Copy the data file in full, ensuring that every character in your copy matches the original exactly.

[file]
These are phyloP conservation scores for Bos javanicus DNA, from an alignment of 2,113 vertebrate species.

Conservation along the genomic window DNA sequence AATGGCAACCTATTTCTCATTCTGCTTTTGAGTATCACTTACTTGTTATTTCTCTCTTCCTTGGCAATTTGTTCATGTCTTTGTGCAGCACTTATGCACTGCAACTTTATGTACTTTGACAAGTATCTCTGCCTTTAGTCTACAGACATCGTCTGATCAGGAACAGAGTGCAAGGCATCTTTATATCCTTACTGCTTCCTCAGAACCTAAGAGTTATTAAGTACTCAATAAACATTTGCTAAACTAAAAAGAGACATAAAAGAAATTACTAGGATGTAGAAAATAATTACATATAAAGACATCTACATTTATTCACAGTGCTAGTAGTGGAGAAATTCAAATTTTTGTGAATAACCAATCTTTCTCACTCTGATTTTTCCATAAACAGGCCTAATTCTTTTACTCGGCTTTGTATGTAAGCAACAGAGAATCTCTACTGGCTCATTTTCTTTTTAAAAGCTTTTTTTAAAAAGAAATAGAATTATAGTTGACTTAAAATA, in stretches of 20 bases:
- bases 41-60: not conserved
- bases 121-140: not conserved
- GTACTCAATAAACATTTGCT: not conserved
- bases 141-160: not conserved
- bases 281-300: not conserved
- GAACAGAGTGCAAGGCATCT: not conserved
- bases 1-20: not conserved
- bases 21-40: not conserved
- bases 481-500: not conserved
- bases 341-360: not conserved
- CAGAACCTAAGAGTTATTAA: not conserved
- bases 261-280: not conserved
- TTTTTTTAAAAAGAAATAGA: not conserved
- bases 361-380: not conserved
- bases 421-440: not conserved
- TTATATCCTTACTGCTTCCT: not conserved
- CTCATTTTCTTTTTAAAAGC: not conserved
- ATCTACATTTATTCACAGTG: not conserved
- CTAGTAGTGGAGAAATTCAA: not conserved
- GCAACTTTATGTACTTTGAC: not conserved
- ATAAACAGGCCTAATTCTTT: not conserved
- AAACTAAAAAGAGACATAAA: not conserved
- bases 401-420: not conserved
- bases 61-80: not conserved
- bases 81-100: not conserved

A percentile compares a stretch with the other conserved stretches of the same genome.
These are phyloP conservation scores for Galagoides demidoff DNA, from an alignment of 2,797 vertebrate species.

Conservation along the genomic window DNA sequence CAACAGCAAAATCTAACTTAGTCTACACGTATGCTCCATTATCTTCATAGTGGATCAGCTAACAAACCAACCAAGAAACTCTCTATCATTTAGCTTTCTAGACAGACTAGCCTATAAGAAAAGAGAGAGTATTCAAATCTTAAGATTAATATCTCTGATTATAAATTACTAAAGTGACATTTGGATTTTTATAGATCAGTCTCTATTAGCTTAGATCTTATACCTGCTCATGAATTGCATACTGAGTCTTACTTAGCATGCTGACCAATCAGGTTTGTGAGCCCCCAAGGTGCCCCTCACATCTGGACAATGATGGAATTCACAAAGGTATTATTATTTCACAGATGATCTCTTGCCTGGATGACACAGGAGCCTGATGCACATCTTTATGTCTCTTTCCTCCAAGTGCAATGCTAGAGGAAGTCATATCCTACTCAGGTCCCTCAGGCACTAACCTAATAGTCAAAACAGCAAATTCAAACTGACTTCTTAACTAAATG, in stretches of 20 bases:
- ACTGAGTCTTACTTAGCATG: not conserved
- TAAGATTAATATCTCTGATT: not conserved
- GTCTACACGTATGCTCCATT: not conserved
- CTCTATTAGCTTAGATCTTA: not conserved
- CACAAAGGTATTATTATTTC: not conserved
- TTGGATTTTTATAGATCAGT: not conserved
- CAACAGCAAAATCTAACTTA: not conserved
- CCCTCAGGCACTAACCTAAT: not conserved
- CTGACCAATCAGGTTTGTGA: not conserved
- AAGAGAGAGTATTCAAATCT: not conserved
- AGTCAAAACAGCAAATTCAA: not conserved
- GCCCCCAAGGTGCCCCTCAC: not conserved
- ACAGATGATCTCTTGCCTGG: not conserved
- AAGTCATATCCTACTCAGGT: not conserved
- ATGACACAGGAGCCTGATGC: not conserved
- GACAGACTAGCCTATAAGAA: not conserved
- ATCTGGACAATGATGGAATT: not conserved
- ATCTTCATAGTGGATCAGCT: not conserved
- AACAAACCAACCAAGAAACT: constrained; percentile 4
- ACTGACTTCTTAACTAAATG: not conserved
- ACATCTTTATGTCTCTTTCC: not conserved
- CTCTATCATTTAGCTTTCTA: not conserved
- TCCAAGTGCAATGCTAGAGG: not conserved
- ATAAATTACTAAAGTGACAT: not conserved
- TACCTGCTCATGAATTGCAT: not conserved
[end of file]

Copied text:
These are phyloP conservation scores for Bos javanicus DNA, from an alignment of 2,113 vertebrate species.

Conservation along the genomic window DNA sequence AATGGCAACCTATTTCTCATTCTGCTTTTGAGTATCACTTACTTGTTATTTCTCTCTTCCTTGGCAATTTGTTCATGTCTTTGTGCAGCACTTATGCACTGCAACTTTATGTACTTTGACAAGTATCTCTGCCTTTAGTCTACAGACATCGTCTGATCAGGAACAGAGTGCAAGGCATCTTTATATCCTTACTGCTTCCTCAGAACCTAAGAGTTATTAAGTACTCAATAAACATTTGCTAAACTAAAAAGAGACATAAAAGAAATTACTAGGATGTAGAAAATAATTACATATAAAGACATCTACATTTATTCACAGTGCTAGTAGTGGAGAAATTCAAATTTTTGTGAATAACCAATCTTTCTCACTCTGATTTTTCCATAAACAGGCCTAATTCTTTTACTCGGCTTTGTATGTAAGCAACAGAGAATCTCTACTGGCTCATTTTCTTTTTAAAAGCTTTTTTTAAAAAGAAATAGAATTATAGTTGACTTAAAATA, in stretches of 20 bases:
- bases 41-60: not conserved
- bases 121-140: not conserved
- GTACTCAATAAACATTTGCT: not conserved
- bases 141-160: not conserved
- bases 281-300: not conserved
- GAACAGAGTGCAAGGCATCT: not conserved
- bases 1-20: not conserved
- bases 21-40: not conserved
- bases 481-500: not conserved
- bases 341-360: not conserved
- CAGAACCTAAGAGTTATTAA: not conserved
- bases 261-280: not conserved
- TTTTTTTAAAAAGAAATAGA: not conserved
- bases 361-380: not conserved
- bases 421-440: not conserved
- TTATATCCTTACTGCTTCCT: not conserved
- CTCATTTTCTTTTTAAAAGC: not conserved
- ATCTACATTTATTCACAGTG: not conserved
- CTAGTAGTGGAGAAATTCAA: not conserved
- GCAACTTTATGTACTTTGAC: not conserved
- ATAAACAGGCCTAATTCTTT: not conserved
- AAACTAAAAAGAGACATAAA: not conserved
- bases 401-420: not conserved
- bases 61-80: not conserved
- bases 81-100: not conserved

A percentile compares a stretch with the other conserved stretches of the same genome.
These are phyloP conservation scores for Galagoides demidoff DNA, from an alignment of 2,797 vertebrate species.

Conservation along the genomic window DNA sequence CAACAGCAAAATCTAACTTAGTCTACACGTATGCTCCATTATCTTCATAGTGGATCAGCTAACAAACCAACCAAGAAACTCTCTATCATTTAGCTTTCTAGACAGACTAGCCTATAAGAAAAGAGAGAGTATTCAAATCTTAAGATTAATATCTCTGATTATAAATTACTAAAGTGACATTTGGATTTTTATAGATCAGTCTCTATTAGCTTAGATCTTATACCTGCTCATGAATTGCATACTGAGTCTTACTTAGCATGCTGACCAATCAGGTTTGTGAGCCCCCAAGGTGCCCCTCACATCTGGACAATGATGGAATTCACAAAGGTATTATTATTTCACAGATGATCTCTTGCCTGGATGACACAGGAGCCTGATGCACATCTTTATGTCTCTTTCCTCCAAGTGCAATGCTAGAGGAAGTCATATCCTACTCAGGTCCCTCAGGCACTAACCTAATAGTCAAAACAGCAAATTCAAACTGACTTCTTAACTAAATG, in stretches of 20 bases:
- ACTGAGTCTTACTTAGCATG: not conserved
- TAAGATTAATATCTCTGATT: not conserved
- GTCTACACGTATGCTCCATT: not conserved
- CTCTATTAGCTTAGATCTTA: not conserved
- CACAAAGGTATTATTATTTC: not conserved
- TTGGATTTTTATAGATCAGT: not conserved
- CAACAGCAAAATCTAACTTA: not conserved
- CCCTCAGGCACTAACCTAAT: not conserved
- CTGACCAATCAGGTTTGTGA: not conserved
- AAGAGAGAGTATTCAAATCT: not conserved
- AGTCAAAACAGCAAATTCAA: not conserved
- GCCCCCAAGGTGCCCCTCAC: not conserved
- ACAGATGATCTCTTGCCTGG: not conserved
- AAGTCATATCCTACTCAGGT: not conserved
- ATGACACAGGAGCCTGATGC: not conserved
- GACAGACTAGCCTATAAGAA: not conserved
- ATCTGGACAATGATGGAATT: not conserved
- ATCTTCATAGTGGATCAGCT: not conserved
- AACAAACCAACCAAGAAACT: constrained; percentile 4
- ACTGACTTCTTAACTAAATG: not conserved
- ACATCTTTATGTCTCTTTCC: not conserved
- CTCTATCATTTAGCTTTCTA: not conserved
- TCCAAGTGCAATGCTAGAGG: not conserved
- ATAAATTACTAAAGTGACAT: not conserved
- TACCTGCTCATGAATTGCAT: not conserved